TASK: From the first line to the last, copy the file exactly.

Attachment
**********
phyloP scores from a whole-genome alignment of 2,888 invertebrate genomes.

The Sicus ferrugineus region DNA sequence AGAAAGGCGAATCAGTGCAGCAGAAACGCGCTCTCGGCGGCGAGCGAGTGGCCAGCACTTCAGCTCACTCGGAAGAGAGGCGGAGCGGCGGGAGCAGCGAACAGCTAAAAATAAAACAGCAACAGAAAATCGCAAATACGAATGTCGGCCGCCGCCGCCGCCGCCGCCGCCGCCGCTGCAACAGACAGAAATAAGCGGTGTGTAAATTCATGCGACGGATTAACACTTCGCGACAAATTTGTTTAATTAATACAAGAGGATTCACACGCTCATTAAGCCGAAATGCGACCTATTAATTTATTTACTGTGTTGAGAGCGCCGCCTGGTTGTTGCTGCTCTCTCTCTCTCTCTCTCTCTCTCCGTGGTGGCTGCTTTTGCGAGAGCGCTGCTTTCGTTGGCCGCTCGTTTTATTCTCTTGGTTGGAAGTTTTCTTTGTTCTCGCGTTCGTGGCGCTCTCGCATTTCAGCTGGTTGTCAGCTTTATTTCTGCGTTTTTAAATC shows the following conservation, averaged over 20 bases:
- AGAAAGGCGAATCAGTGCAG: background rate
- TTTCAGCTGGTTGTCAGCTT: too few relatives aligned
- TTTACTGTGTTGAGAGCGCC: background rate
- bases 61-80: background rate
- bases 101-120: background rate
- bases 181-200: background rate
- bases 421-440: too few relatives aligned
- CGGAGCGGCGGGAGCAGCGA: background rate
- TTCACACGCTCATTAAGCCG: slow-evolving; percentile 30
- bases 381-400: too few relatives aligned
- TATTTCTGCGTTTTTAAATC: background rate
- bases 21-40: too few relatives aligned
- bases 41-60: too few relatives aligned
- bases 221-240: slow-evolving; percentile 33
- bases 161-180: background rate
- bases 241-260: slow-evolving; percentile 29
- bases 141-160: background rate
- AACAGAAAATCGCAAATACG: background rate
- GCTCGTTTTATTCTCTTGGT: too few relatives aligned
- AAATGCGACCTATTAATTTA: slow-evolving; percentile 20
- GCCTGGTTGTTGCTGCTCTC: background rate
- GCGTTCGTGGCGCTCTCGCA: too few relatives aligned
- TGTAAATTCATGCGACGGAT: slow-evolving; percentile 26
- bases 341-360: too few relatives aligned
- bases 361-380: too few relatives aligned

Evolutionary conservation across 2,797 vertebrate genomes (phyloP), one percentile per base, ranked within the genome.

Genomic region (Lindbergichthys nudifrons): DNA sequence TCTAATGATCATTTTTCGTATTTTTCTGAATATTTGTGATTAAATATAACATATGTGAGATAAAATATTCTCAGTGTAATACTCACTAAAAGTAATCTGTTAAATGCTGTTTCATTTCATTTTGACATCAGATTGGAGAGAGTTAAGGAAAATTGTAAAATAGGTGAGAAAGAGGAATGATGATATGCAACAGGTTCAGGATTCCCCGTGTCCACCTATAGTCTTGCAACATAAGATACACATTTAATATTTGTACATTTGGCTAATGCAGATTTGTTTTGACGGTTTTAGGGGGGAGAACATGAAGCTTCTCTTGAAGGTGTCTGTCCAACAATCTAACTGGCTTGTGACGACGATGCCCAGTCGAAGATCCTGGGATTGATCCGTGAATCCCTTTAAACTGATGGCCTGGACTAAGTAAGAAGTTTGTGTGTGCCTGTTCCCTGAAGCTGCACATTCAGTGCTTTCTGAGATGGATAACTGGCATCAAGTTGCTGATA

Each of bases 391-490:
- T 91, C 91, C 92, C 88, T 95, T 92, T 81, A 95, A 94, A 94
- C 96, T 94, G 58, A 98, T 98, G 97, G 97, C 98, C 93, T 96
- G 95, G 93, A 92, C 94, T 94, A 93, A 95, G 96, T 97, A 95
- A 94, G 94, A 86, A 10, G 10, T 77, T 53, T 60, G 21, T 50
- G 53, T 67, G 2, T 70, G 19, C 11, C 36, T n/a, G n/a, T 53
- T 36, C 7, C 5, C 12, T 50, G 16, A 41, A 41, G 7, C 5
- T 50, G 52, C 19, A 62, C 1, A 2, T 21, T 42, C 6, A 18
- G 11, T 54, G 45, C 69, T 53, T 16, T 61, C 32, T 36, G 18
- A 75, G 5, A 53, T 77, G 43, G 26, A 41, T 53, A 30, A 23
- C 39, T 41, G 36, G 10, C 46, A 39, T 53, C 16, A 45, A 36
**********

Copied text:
phyloP scores from a whole-genome alignment of 2,888 invertebrate genomes.

The Sicus ferrugineus region DNA sequence AGAAAGGCGAATCAGTGCAGCAGAAACGCGCTCTCGGCGGCGAGCGAGTGGCCAGCACTTCAGCTCACTCGGAAGAGAGGCGGAGCGGCGGGAGCAGCGAACAGCTAAAAATAAAACAGCAACAGAAAATCGCAAATACGAATGTCGGCCGCCGCCGCCGCCGCCGCCGCCGCCGCTGCAACAGACAGAAATAAGCGGTGTGTAAATTCATGCGACGGATTAACACTTCGCGACAAATTTGTTTAATTAATACAAGAGGATTCACACGCTCATTAAGCCGAAATGCGACCTATTAATTTATTTACTGTGTTGAGAGCGCCGCCTGGTTGTTGCTGCTCTCTCTCTCTCTCTCTCTCTCTCCGTGGTGGCTGCTTTTGCGAGAGCGCTGCTTTCGTTGGCCGCTCGTTTTATTCTCTTGGTTGGAAGTTTTCTTTGTTCTCGCGTTCGTGGCGCTCTCGCATTTCAGCTGGTTGTCAGCTTTATTTCTGCGTTTTTAAATC shows the following conservation, averaged over 20 bases:
- AGAAAGGCGAATCAGTGCAG: background rate
- TTTCAGCTGGTTGTCAGCTT: too few relatives aligned
- TTTACTGTGTTGAGAGCGCC: background rate
- bases 61-80: background rate
- bases 101-120: background rate
- bases 181-200: background rate
- bases 421-440: too few relatives aligned
- CGGAGCGGCGGGAGCAGCGA: background rate
- TTCACACGCTCATTAAGCCG: slow-evolving; percentile 30
- bases 381-400: too few relatives aligned
- TATTTCTGCGTTTTTAAATC: background rate
- bases 21-40: too few relatives aligned
- bases 41-60: too few relatives aligned
- bases 221-240: slow-evolving; percentile 33
- bases 161-180: background rate
- bases 241-260: slow-evolving; percentile 29
- bases 141-160: background rate
- AACAGAAAATCGCAAATACG: background rate
- GCTCGTTTTATTCTCTTGGT: too few relatives aligned
- AAATGCGACCTATTAATTTA: slow-evolving; percentile 20
- GCCTGGTTGTTGCTGCTCTC: background rate
- GCGTTCGTGGCGCTCTCGCA: too few relatives aligned
- TGTAAATTCATGCGACGGAT: slow-evolving; percentile 26
- bases 341-360: too few relatives aligned
- bases 361-380: too few relatives aligned

Evolutionary conservation across 2,797 vertebrate genomes (phyloP), one percentile per base, ranked within the genome.

Genomic region (Lindbergichthys nudifrons): DNA sequence TCTAATGATCATTTTTCGTATTTTTCTGAATATTTGTGATTAAATATAACATATGTGAGATAAAATATTCTCAGTGTAATACTCACTAAAAGTAATCTGTTAAATGCTGTTTCATTTCATTTTGACATCAGATTGGAGAGAGTTAAGGAAAATTGTAAAATAGGTGAGAAAGAGGAATGATGATATGCAACAGGTTCAGGATTCCCCGTGTCCACCTATAGTCTTGCAACATAAGATACACATTTAATATTTGTACATTTGGCTAATGCAGATTTGTTTTGACGGTTTTAGGGGGGAGAACATGAAGCTTCTCTTGAAGGTGTCTGTCCAACAATCTAACTGGCTTGTGACGACGATGCCCAGTCGAAGATCCTGGGATTGATCCGTGAATCCCTTTAAACTGATGGCCTGGACTAAGTAAGAAGTTTGTGTGTGCCTGTTCCCTGAAGCTGCACATTCAGTGCTTTCTGAGATGGATAACTGGCATCAAGTTGCTGATA

Each of bases 391-490:
- T 91, C 91, C 92, C 88, T 95, T 92, T 81, A 95, A 94, A 94
- C 96, T 94, G 58, A 98, T 98, G 97, G 97, C 98, C 93, T 96
- G 95, G 93, A 92, C 94, T 94, A 93, A 95, G 96, T 97, A 95
- A 94, G 94, A 86, A 10, G 10, T 77, T 53, T 60, G 21, T 50
- G 53, T 67, G 2, T 70, G 19, C 11, C 36, T n/a, G n/a, T 53
- T 36, C 7, C 5, C 12, T 50, G 16, A 41, A 41, G 7, C 5
- T 50, G 52, C 19, A 62, C 1, A 2, T 21, T 42, C 6, A 18
- G 11, T 54, G 45, C 69, T 53, T 16, T 61, C 32, T 36, G 18
- A 75, G 5, A 53, T 77, G 43, G 26, A 41, T 53, A 30, A 23
- C 39, T 41, G 36, G 10, C 46, A 39, T 53, C 16, A 45, A 36